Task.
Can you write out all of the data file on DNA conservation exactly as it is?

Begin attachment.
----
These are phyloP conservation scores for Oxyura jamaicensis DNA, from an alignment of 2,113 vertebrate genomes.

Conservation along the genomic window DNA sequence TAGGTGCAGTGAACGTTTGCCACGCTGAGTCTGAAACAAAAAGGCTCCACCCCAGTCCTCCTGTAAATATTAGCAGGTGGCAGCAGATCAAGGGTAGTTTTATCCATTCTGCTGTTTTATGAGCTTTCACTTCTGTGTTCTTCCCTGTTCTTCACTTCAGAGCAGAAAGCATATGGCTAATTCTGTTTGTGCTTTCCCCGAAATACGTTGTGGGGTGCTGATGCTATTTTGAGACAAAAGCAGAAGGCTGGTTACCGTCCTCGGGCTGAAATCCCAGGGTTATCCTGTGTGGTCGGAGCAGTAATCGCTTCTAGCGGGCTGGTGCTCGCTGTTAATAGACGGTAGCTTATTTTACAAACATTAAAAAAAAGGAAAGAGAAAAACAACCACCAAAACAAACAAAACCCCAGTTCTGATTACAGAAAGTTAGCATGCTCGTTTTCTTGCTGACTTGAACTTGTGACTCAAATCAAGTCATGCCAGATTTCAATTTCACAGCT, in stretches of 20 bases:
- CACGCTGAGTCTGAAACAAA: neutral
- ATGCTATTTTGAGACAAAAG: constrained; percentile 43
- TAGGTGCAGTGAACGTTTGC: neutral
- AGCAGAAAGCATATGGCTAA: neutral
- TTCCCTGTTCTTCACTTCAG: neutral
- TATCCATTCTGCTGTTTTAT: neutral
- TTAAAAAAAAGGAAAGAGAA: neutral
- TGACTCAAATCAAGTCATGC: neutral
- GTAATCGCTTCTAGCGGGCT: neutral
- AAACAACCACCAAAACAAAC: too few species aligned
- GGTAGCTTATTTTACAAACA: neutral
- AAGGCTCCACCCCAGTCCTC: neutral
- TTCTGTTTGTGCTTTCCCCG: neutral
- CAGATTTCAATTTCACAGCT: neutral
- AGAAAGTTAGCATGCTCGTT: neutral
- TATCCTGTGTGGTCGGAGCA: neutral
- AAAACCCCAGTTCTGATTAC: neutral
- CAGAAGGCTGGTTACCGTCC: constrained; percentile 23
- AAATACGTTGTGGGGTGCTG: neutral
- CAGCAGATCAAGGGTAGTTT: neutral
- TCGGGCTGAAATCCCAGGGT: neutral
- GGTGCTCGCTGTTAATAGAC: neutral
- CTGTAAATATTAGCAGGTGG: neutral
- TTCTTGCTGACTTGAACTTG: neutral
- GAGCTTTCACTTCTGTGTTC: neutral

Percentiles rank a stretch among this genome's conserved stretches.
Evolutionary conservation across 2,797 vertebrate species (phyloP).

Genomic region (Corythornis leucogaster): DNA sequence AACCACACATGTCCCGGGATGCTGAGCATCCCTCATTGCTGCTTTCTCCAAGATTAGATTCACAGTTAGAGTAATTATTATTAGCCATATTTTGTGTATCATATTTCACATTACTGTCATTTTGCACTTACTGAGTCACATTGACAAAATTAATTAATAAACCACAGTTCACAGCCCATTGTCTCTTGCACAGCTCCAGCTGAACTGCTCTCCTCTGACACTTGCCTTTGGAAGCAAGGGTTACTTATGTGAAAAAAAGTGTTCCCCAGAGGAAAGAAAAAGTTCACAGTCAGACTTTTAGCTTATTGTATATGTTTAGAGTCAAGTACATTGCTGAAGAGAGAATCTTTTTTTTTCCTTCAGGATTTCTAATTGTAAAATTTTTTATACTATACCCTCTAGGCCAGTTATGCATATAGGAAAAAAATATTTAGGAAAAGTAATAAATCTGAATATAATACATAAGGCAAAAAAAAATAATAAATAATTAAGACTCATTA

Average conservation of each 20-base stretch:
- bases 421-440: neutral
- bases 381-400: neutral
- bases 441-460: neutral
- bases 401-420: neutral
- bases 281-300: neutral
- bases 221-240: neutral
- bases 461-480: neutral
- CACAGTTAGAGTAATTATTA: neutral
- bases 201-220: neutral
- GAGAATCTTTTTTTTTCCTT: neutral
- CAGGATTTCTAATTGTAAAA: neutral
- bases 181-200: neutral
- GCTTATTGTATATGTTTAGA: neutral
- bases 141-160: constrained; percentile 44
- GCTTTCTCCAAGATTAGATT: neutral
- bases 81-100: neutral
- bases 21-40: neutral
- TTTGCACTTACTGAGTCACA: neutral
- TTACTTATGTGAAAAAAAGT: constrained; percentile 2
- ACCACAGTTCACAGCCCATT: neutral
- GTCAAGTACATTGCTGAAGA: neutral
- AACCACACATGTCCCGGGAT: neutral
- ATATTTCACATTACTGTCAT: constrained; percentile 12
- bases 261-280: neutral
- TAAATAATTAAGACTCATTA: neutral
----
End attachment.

These are phyloP conservation scores for Oxyura jamaicensis DNA, from an alignment of 2,113 vertebrate genomes.

Conservation along the genomic window DNA sequence TAGGTGCAGTGAACGTTTGCCACGCTGAGTCTGAAACAAAAAGGCTCCACCCCAGTCCTCCTGTAAATATTAGCAGGTGGCAGCAGATCAAGGGTAGTTTTATCCATTCTGCTGTTTTATGAGCTTTCACTTCTGTGTTCTTCCCTGTTCTTCACTTCAGAGCAGAAAGCATATGGCTAATTCTGTTTGTGCTTTCCCCGAAATACGTTGTGGGGTGCTGATGCTATTTTGAGACAAAAGCAGAAGGCTGGTTACCGTCCTCGGGCTGAAATCCCAGGGTTATCCTGTGTGGTCGGAGCAGTAATCGCTTCTAGCGGGCTGGTGCTCGCTGTTAATAGACGGTAGCTTATTTTACAAACATTAAAAAAAAGGAAAGAGAAAAACAACCACCAAAACAAACAAAACCCCAGTTCTGATTACAGAAAGTTAGCATGCTCGTTTTCTTGCTGACTTGAACTTGTGACTCAAATCAAGTCATGCCAGATTTCAATTTCACAGCT, in stretches of 20 bases:
- CACGCTGAGTCTGAAACAAA: neutral
- ATGCTATTTTGAGACAAAAG: constrained; percentile 43
- TAGGTGCAGTGAACGTTTGC: neutral
- AGCAGAAAGCATATGGCTAA: neutral
- TTCCCTGTTCTTCACTTCAG: neutral
- TATCCATTCTGCTGTTTTAT: neutral
- TTAAAAAAAAGGAAAGAGAA: neutral
- TGACTCAAATCAAGTCATGC: neutral
- GTAATCGCTTCTAGCGGGCT: neutral
- AAACAACCACCAAAACAAAC: too few species aligned
- GGTAGCTTATTTTACAAACA: neutral
- AAGGCTCCACCCCAGTCCTC: neutral
- TTCTGTTTGTGCTTTCCCCG: neutral
- CAGATTTCAATTTCACAGCT: neutral
- AGAAAGTTAGCATGCTCGTT: neutral
- TATCCTGTGTGGTCGGAGCA: neutral
- AAAACCCCAGTTCTGATTAC: neutral
- CAGAAGGCTGGTTACCGTCC: constrained; percentile 23
- AAATACGTTGTGGGGTGCTG: neutral
- CAGCAGATCAAGGGTAGTTT: neutral
- TCGGGCTGAAATCCCAGGGT: neutral
- GGTGCTCGCTGTTAATAGAC: neutral
- CTGTAAATATTAGCAGGTGG: neutral
- TTCTTGCTGACTTGAACTTG: neutral
- GAGCTTTCACTTCTGTGTTC: neutral

Percentiles rank a stretch among this genome's conserved stretches.
Evolutionary conservation across 2,797 vertebrate species (phyloP).

Genomic region (Corythornis leucogaster): DNA sequence AACCACACATGTCCCGGGATGCTGAGCATCCCTCATTGCTGCTTTCTCCAAGATTAGATTCACAGTTAGAGTAATTATTATTAGCCATATTTTGTGTATCATATTTCACATTACTGTCATTTTGCACTTACTGAGTCACATTGACAAAATTAATTAATAAACCACAGTTCACAGCCCATTGTCTCTTGCACAGCTCCAGCTGAACTGCTCTCCTCTGACACTTGCCTTTGGAAGCAAGGGTTACTTATGTGAAAAAAAGTGTTCCCCAGAGGAAAGAAAAAGTTCACAGTCAGACTTTTAGCTTATTGTATATGTTTAGAGTCAAGTACATTGCTGAAGAGAGAATCTTTTTTTTTCCTTCAGGATTTCTAATTGTAAAATTTTTTATACTATACCCTCTAGGCCAGTTATGCATATAGGAAAAAAATATTTAGGAAAAGTAATAAATCTGAATATAATACATAAGGCAAAAAAAAATAATAAATAATTAAGACTCATTA

Average conservation of each 20-base stretch:
- bases 421-440: neutral
- bases 381-400: neutral
- bases 441-460: neutral
- bases 401-420: neutral
- bases 281-300: neutral
- bases 221-240: neutral
- bases 461-480: neutral
- CACAGTTAGAGTAATTATTA: neutral
- bases 201-220: neutral
- GAGAATCTTTTTTTTTCCTT: neutral
- CAGGATTTCTAATTGTAAAA: neutral
- bases 181-200: neutral
- GCTTATTGTATATGTTTAGA: neutral
- bases 141-160: constrained; percentile 44
- GCTTTCTCCAAGATTAGATT: neutral
- bases 81-100: neutral
- bases 21-40: neutral
- TTTGCACTTACTGAGTCACA: neutral
- TTACTTATGTGAAAAAAAGT: constrained; percentile 2
- ACCACAGTTCACAGCCCATT: neutral
- GTCAAGTACATTGCTGAAGA: neutral
- AACCACACATGTCCCGGGAT: neutral
- ATATTTCACATTACTGTCAT: constrained; percentile 12
- bases 261-280: neutral
- TAAATAATTAAGACTCATTA: neutral